Mazda Motor Corp. knows its customers have a need for speed. And it knows that its Skyactiv lineup, devoid of any engine that surpasses 200 hp, is not always enough to satisfy that need.
To fix that problem, Mazda has engineered a potent turbocharged version of its 2.5-liter Skyactiv engine to power the redesigned CX-9 crossover that goes on sale in early 2016, according to two sources familiar with Mazda's product plan.
By itself, the CX-9 wouldn't normally justify the investment in a separate turbo. And given Mazda's limited funds, the company isn't at liberty to develop a high-performance specialty car to spread the cost.
So instead, Mazda's business plan for the engine is built around adding a speedier version of one of its core models -- such as the Mazda6 or CX-5 -- and underscoring its sporty heritage that way.
Mazda's solution is emblematic of the challenges for small, independent automakers: They can't afford to invest in as many engines as enormous rivals such as Nissan and Hyundai, but they still have brand images to cultivate and a need to keep up with the bigger, wealthier Joneses.
Honda and Toyota, two longtime holdouts from turbocharging, are making a shift. Starting this fall, Honda plans to offer a new 1.5-liter turbocharged four-cylinder engine in its Civic compact car. Toyota will soon replace the optional V-6 in its Camry midsize sedan, America's best-selling car, with a turbocharged 2.0-liter engine.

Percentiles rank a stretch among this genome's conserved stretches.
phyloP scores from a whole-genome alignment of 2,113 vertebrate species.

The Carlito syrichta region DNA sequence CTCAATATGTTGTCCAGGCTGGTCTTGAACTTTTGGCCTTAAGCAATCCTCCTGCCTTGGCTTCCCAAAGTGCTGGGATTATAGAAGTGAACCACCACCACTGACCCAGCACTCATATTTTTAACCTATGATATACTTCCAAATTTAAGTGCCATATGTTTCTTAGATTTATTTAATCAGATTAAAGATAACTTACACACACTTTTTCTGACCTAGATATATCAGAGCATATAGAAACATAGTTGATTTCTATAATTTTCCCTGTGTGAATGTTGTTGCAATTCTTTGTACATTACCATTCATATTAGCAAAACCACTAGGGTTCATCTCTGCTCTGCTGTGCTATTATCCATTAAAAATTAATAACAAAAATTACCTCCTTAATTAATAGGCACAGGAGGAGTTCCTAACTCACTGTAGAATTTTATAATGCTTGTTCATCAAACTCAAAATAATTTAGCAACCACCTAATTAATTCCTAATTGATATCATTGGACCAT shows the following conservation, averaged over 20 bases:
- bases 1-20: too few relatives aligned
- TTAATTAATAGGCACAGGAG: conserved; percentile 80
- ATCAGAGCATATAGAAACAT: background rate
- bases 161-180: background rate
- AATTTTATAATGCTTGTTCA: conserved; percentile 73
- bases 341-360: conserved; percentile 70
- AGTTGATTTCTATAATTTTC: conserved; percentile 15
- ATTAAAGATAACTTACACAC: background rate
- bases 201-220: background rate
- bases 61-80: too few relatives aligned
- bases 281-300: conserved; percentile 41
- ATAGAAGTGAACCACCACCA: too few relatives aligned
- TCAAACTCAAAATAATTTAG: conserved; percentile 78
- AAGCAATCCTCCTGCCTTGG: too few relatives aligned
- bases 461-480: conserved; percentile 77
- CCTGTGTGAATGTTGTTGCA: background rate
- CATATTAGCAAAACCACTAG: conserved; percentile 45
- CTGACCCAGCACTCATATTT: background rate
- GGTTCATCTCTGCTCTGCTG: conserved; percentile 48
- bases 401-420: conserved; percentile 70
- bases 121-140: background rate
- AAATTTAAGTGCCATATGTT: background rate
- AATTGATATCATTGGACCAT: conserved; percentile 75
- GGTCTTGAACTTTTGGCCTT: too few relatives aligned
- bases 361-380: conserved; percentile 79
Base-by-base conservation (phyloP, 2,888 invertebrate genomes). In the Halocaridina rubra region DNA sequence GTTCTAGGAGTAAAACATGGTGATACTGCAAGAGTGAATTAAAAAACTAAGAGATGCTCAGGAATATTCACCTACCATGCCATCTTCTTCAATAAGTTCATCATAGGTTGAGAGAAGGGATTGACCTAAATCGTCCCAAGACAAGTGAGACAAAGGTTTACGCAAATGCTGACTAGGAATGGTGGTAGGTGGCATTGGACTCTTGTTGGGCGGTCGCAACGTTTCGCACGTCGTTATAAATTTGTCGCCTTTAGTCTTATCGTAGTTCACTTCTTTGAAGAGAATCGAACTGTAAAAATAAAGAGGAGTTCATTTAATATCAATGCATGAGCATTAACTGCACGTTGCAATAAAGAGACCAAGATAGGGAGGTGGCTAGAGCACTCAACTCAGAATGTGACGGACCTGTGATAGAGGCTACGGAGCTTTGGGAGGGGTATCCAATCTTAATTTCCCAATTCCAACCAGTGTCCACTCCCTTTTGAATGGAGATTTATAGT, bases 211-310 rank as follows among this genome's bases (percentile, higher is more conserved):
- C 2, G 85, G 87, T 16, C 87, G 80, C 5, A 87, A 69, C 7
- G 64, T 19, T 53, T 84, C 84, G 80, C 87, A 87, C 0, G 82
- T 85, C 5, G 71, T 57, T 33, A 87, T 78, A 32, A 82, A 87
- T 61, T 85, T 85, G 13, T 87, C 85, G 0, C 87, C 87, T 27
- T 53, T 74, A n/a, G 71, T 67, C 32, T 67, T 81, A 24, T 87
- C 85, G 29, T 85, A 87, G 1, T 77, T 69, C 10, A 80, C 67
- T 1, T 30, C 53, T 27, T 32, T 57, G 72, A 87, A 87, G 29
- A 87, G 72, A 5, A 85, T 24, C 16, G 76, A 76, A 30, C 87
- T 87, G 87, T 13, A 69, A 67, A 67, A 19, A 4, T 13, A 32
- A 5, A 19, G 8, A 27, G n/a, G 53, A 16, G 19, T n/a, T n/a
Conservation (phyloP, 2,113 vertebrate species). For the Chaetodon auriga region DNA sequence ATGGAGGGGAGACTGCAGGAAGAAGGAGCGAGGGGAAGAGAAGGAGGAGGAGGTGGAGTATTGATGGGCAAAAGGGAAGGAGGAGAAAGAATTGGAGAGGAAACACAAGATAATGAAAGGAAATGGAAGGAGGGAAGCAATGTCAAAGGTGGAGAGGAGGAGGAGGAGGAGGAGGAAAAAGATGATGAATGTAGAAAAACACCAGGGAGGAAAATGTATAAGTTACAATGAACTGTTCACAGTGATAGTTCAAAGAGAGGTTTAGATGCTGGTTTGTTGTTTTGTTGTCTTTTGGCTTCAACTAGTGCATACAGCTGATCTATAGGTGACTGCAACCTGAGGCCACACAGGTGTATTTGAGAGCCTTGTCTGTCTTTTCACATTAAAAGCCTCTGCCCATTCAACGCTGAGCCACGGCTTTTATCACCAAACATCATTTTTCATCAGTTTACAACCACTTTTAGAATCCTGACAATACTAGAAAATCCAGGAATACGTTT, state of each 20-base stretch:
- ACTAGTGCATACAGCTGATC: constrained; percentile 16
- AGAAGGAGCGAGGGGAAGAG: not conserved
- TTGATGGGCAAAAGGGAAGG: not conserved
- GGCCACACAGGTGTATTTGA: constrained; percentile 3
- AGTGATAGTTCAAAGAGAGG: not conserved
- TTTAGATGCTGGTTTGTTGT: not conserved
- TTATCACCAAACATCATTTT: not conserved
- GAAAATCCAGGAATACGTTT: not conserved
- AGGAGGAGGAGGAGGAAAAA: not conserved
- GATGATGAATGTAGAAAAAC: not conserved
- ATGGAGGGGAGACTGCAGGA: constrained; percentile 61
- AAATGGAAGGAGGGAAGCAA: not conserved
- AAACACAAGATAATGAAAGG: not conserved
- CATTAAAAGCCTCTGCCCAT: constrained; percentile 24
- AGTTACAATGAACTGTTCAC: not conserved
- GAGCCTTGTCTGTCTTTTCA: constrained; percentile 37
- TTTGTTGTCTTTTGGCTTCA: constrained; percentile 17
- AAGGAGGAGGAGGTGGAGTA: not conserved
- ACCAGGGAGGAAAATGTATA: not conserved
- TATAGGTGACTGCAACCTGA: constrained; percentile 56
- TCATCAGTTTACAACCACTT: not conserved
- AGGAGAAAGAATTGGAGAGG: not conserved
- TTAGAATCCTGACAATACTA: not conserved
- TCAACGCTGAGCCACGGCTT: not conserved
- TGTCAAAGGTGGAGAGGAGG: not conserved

"Downsized turbocharged engines offer the power that the customer wants along with the efficiencies of fuel economy and the benefits that go along with the lightweighting," Frank Paluch, president of Honda R&D Americas, told Automotive News this summer in explaining the shift.
For Mazda, engine development may be less of a challenge in the future, now that the company has arranged a technical "marriage" with Toyota. But that agreement wasn't in place when the CX-9 went into development.
Extra power is key for the family-hauling CX-9, which weighs more than two tons.
The seven-seat crossover is powered by a 3.7-liter V-6, a holdover from Mazda's former relationship with Ford. Mazda was determined to use one of its own engines for the next-generation CX-9, but its most powerful U.S.-spec engine, the 2.5-liter, produces 184 hp -- nearly 100 hp less than the V-6.
Mazda hopes its new engine will also help the company with its growth goal.
This spring, Mazda CEO Masa-michi Kogai promised four new models and one variant as part of a second stage of its reform plan that runs through March 2019. The variant is believed to be based on the Mazda6 midsize sedan or the CX-5 compact crossover, and is expected to use the turbocharged engine.